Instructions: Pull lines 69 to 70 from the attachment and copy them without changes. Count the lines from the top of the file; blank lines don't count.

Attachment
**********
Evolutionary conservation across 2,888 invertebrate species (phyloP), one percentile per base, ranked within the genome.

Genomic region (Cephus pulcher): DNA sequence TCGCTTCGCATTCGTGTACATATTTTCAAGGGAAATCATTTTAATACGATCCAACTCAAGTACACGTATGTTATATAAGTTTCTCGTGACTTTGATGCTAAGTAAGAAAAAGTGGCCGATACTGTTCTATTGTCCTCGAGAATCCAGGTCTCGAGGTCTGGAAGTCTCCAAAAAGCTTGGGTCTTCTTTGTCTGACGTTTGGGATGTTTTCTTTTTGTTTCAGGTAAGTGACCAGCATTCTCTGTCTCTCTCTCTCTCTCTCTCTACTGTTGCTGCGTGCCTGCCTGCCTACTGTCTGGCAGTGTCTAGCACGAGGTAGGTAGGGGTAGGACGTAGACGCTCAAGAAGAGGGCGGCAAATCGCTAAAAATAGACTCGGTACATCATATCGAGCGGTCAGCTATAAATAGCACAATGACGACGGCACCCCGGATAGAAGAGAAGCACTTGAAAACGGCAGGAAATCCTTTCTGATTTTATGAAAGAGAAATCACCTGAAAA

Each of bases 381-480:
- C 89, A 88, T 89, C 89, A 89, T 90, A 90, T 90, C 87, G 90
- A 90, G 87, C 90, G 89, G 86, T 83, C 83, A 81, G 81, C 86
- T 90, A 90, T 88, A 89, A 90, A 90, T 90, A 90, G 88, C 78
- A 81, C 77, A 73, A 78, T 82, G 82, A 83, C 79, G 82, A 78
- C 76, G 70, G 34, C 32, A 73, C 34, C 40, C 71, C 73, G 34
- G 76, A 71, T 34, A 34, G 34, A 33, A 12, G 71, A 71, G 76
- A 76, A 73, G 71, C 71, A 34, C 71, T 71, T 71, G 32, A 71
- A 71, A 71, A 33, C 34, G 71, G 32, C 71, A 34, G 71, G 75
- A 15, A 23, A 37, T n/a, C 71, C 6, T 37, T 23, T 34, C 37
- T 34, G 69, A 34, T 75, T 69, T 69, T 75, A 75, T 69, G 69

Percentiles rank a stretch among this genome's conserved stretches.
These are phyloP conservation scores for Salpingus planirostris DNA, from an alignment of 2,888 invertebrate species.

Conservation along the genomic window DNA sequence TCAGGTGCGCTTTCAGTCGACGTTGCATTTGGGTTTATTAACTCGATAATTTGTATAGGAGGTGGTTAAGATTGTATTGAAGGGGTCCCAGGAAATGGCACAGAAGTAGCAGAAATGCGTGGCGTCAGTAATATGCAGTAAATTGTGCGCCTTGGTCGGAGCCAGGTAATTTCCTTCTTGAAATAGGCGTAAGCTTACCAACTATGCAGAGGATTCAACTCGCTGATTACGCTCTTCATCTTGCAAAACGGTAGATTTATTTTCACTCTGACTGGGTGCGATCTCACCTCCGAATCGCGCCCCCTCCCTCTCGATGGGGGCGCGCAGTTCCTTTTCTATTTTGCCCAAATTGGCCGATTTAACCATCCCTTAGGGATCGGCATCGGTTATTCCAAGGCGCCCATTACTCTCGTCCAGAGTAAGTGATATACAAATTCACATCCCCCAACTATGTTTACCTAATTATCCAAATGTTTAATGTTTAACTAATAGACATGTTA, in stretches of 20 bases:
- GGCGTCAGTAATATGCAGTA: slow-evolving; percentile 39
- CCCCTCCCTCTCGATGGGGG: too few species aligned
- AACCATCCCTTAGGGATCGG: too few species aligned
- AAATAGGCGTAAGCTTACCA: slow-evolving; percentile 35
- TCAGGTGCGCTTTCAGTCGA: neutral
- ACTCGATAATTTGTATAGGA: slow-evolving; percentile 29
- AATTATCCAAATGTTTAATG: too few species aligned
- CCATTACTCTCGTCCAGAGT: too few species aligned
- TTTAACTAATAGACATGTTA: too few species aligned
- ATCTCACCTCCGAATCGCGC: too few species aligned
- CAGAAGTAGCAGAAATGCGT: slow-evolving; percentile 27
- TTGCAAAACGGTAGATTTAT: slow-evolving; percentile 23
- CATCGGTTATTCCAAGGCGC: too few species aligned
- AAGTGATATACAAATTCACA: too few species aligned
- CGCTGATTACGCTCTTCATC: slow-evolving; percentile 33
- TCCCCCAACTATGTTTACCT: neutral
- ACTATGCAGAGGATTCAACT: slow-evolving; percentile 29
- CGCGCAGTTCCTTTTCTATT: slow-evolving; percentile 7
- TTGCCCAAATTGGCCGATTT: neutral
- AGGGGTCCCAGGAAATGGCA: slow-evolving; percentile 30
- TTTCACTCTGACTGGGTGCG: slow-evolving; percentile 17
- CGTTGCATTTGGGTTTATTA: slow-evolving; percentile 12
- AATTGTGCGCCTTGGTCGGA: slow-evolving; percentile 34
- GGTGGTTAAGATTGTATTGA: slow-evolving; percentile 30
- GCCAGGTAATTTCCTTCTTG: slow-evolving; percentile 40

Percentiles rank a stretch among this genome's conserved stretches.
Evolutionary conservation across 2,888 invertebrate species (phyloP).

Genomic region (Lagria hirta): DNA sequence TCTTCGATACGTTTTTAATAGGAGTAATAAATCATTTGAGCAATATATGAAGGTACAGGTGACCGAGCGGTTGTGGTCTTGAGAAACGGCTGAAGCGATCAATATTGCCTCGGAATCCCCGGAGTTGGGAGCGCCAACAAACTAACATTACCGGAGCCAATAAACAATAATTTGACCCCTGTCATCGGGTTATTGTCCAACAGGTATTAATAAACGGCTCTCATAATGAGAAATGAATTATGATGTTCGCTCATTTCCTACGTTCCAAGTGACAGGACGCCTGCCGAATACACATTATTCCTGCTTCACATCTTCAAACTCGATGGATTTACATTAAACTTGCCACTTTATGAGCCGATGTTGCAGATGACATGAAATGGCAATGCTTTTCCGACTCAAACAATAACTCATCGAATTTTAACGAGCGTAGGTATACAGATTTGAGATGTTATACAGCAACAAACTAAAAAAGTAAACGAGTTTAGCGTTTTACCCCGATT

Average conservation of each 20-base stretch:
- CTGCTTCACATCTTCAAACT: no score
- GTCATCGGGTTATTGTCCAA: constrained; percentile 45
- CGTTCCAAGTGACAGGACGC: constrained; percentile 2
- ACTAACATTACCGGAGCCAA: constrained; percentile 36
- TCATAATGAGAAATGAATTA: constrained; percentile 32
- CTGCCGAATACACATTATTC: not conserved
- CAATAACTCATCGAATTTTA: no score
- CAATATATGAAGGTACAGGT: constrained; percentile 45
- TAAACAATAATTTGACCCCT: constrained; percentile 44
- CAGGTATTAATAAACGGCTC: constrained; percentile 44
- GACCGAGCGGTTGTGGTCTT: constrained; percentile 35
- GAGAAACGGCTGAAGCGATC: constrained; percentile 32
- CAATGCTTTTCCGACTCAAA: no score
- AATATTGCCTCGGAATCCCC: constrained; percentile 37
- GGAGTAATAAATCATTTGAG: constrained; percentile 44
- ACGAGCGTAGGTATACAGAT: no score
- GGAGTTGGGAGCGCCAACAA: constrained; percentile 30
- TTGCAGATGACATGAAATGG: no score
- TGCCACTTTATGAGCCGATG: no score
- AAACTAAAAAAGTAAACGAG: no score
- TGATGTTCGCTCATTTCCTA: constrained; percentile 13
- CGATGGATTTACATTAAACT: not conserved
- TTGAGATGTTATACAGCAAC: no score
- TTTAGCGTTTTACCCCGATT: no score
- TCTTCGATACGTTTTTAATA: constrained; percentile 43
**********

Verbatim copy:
- TTTAGCGTTTTACCCCGATT: no score
- TCTTCGATACGTTTTTAATA: constrained; percentile 43